News / Asia

Religious Rights Groups: China 'House Churches' Face Increasing Persecution

Chinese youths detained by police officers from an area where members of a unregistered church planned to hold Easter service are led into a police station in Beijing Sunday, April 24, 2011.
Chinese youths detained by police officers from an area where members of a unregistered church planned to hold Easter service are led into a police station in Beijing Sunday, April 24, 2011.
William Ide

Religious rights groups in the United States say the decision by Chinese authorities on Sunday to detain nearly 40 members of an unapproved evangelical Christian church as they tried to hold Easter service highlights the struggle for freedom of religion in China.  

Although China's constitution allows for freedom of religion in state sanctioned churches, religious rights advocates say government persecution of so-called "underground" or "house" churches, like Sunday's crackdown on the Shouwang Church in Beijing, is increasing.

Mark Shan is a spokesman for ChinaAid, a rights group that tracks cases of religious persecution in China. "In the past five years, every year, the degree of persecution increased, from the perspective of how many church's were persecuted, how many Christians were arrested, sentenced, abused or tortured.  So it's a national phenomenon; it's a common phenomenon.  Every year is like this," he said.

Members of the Shouwang Church say more than 500 members of the congregation were also put under house arrest.  It's unclear, however, whether any of those detained or under house arrest will face formal charges.

Mark Shan says the crackdown is not limited to Beijing.  "From Henan, Shandong province this month, even Xinjiang, Inner Mongolia, the crackdown has never stopped and it is more serious than last year," he said.

According to official Chinese government statistics, about 15 million Protestants and five million Catholics worship at registered churches.  Experts say an estimated 50 million others are believed to pray at so-called "underground" or "house" churches like Shouwang, which refuse to submit to government regulation.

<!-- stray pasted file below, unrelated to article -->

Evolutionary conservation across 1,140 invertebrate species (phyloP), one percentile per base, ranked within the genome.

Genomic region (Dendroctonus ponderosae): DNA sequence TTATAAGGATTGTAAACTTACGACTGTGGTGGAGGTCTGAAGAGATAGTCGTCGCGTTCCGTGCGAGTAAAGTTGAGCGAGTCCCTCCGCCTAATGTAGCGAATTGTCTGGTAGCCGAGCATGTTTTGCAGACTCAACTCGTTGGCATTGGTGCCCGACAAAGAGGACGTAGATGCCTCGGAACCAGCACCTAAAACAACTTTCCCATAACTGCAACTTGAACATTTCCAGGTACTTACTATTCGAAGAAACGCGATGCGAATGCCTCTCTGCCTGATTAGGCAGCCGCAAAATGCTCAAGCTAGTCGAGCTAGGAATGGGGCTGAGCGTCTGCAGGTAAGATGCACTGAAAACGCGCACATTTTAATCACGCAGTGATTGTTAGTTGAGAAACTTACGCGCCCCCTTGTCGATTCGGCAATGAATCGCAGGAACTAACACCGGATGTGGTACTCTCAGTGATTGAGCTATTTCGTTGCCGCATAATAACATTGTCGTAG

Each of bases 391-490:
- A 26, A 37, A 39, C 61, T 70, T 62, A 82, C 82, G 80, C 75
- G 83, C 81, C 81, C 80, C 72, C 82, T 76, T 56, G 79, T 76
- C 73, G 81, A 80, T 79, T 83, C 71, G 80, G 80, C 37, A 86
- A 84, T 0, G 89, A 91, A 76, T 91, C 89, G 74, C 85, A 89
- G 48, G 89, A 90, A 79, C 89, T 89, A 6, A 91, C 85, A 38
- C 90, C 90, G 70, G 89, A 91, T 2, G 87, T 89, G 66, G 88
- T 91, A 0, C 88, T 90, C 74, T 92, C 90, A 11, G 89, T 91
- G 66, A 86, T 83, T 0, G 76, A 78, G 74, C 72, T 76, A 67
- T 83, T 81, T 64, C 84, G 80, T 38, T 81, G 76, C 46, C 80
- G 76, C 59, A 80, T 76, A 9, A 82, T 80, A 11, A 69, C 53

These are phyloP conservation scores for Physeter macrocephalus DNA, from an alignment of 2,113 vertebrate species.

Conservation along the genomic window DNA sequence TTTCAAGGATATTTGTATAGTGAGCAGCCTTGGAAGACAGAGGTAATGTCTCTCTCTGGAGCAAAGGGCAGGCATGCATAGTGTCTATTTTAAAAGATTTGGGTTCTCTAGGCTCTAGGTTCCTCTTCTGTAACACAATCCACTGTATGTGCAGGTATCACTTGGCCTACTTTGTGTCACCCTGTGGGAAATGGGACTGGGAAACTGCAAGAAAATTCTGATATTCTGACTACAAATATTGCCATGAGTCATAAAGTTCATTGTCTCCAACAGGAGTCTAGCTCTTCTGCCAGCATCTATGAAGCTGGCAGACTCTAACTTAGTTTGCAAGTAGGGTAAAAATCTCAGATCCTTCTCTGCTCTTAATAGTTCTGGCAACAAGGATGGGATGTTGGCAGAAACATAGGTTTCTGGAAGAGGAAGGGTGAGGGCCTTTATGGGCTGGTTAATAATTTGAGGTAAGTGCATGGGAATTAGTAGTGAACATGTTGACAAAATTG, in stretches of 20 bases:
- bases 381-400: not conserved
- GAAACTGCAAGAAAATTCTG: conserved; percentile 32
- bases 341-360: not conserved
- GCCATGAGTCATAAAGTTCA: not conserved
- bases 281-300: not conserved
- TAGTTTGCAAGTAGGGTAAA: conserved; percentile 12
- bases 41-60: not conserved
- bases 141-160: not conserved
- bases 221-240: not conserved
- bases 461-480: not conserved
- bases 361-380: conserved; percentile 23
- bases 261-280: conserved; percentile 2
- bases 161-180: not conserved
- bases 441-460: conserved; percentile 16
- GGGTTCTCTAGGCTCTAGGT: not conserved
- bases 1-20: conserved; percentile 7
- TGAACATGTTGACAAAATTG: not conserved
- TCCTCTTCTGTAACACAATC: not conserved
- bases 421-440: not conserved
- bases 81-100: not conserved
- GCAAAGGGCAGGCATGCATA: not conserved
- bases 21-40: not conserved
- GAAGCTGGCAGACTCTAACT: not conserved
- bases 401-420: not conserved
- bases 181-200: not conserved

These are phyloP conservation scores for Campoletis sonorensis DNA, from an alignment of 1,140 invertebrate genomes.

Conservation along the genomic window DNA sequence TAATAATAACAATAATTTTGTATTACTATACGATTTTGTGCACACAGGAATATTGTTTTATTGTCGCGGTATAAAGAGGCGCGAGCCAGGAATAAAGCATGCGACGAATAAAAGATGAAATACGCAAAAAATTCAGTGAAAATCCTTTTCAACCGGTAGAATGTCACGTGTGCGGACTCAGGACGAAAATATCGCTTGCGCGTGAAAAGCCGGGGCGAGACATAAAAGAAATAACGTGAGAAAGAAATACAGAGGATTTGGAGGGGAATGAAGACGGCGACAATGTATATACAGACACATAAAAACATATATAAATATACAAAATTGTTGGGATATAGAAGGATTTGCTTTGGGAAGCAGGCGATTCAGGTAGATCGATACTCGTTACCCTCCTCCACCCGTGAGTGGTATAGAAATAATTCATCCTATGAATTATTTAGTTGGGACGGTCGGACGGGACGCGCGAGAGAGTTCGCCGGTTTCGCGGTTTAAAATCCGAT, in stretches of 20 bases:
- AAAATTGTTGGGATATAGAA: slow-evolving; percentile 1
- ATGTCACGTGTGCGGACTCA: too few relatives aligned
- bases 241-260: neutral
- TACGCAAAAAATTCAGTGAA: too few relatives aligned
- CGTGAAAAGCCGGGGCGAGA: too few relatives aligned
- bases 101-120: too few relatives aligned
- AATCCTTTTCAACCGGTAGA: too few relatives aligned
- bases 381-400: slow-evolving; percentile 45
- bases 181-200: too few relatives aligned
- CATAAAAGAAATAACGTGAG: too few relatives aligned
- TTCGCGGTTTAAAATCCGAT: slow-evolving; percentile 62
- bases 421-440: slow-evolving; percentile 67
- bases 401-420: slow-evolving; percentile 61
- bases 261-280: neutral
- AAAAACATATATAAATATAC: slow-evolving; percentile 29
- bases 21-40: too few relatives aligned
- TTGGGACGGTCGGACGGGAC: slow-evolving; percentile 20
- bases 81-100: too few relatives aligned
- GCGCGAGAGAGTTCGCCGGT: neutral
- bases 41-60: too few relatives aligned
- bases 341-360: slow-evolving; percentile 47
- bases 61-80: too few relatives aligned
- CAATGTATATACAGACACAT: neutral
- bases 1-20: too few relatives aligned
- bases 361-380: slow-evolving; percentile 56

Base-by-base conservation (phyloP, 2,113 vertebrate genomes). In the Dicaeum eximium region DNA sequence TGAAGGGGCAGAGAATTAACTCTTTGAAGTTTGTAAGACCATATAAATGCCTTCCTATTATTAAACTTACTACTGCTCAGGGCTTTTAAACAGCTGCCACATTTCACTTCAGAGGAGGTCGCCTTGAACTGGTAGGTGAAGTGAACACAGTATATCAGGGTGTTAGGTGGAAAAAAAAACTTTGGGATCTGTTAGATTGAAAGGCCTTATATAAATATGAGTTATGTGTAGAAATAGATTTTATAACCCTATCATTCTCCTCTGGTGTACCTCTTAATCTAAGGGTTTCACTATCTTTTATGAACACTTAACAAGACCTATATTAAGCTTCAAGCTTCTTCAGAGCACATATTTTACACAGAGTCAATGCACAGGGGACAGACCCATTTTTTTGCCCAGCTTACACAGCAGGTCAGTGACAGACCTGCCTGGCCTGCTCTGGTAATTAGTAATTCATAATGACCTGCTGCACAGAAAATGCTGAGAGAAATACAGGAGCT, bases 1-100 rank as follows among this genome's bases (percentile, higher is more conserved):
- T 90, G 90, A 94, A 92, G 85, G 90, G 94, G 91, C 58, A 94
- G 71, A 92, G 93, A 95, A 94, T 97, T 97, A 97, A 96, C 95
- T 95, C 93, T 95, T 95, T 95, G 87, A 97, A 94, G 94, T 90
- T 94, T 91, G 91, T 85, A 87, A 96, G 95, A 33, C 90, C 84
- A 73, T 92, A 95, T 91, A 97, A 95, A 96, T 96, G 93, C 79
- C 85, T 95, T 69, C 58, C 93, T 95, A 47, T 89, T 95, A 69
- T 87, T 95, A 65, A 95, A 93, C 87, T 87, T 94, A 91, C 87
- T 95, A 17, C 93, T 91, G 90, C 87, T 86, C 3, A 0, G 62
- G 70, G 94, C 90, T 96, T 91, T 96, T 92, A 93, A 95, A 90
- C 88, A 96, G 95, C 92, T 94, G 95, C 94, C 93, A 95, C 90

Joseph Kung of the Cardinal Kung Foundation, a group that monitors the treatment of Roman Catholics in China, says that although the Chinese economy is booming, such advances have done little to slow the persecution of Catholics in the country. "There are people still in jail, and priests still in jail.  Bishops are still in jail, we do not know where they are.  We don't even know whether they are still alive," he said.

Kung, a relative of the late Cardinal Ignatius Kung Pin-Mei, was referring to Bishop Sue Zhiming and Bishop Shi Enxiang -- two Catholic underground church leaders who disappeared more than 10 years ago.

Kung says members of the underground Catholics constantly struggle to worship discretely in homes across China or in fields to avoid being discovered by authorities. "The police still find them out and once they find them out, without any notice they will just simply barge in and take the priests away, take the parishioners away and sometimes take the sacraments away and so forth.  So there really is no freedom for the underground Catholic church in China," he said.

Sunday's crackdown on the Shouwang Church follows a string of detentions of dissidents, activists and human rights lawyers.  Authorities in China have been particularly vigilant in recent weeks, following anonymous calls on the Internet for so-called "Jasmine" protests each Sunday.

Joseph Kung says the online calls might have made authorities nervous. "And also I believe that they want to show their independence.  But I really can't second guess the mind of the communists.  They could do anything they want," he said.

ChinaAid's Mark Shan agrees that the online protest calls might be having an affect.  But mostly, he says, Chinese authorities are concerned about the growing influence of house churches.

Last October, the Third Lausanne Congress on World Evangelization, invited more than 200 Chinese house church leaders to attend a meeting in Cape Town, South Africa.

"So from that time, the Chinese government also many scholars, even Christians ourselves, were surprised to see.  Wow!  The house church is really something; it is really large scale because you can see the whole country, they can choose 200 delegates to represent the whole house church.  So that was something that caused the Chinese government to really panic," said Shan.

In December, Shan says, Chinese authorities launched a crackdown called "Operation Deterrence" against house churches.  He says that although the Beijing government eased up in February, when calls for the Jasmine protests grew, it now is intensifying the campaign.

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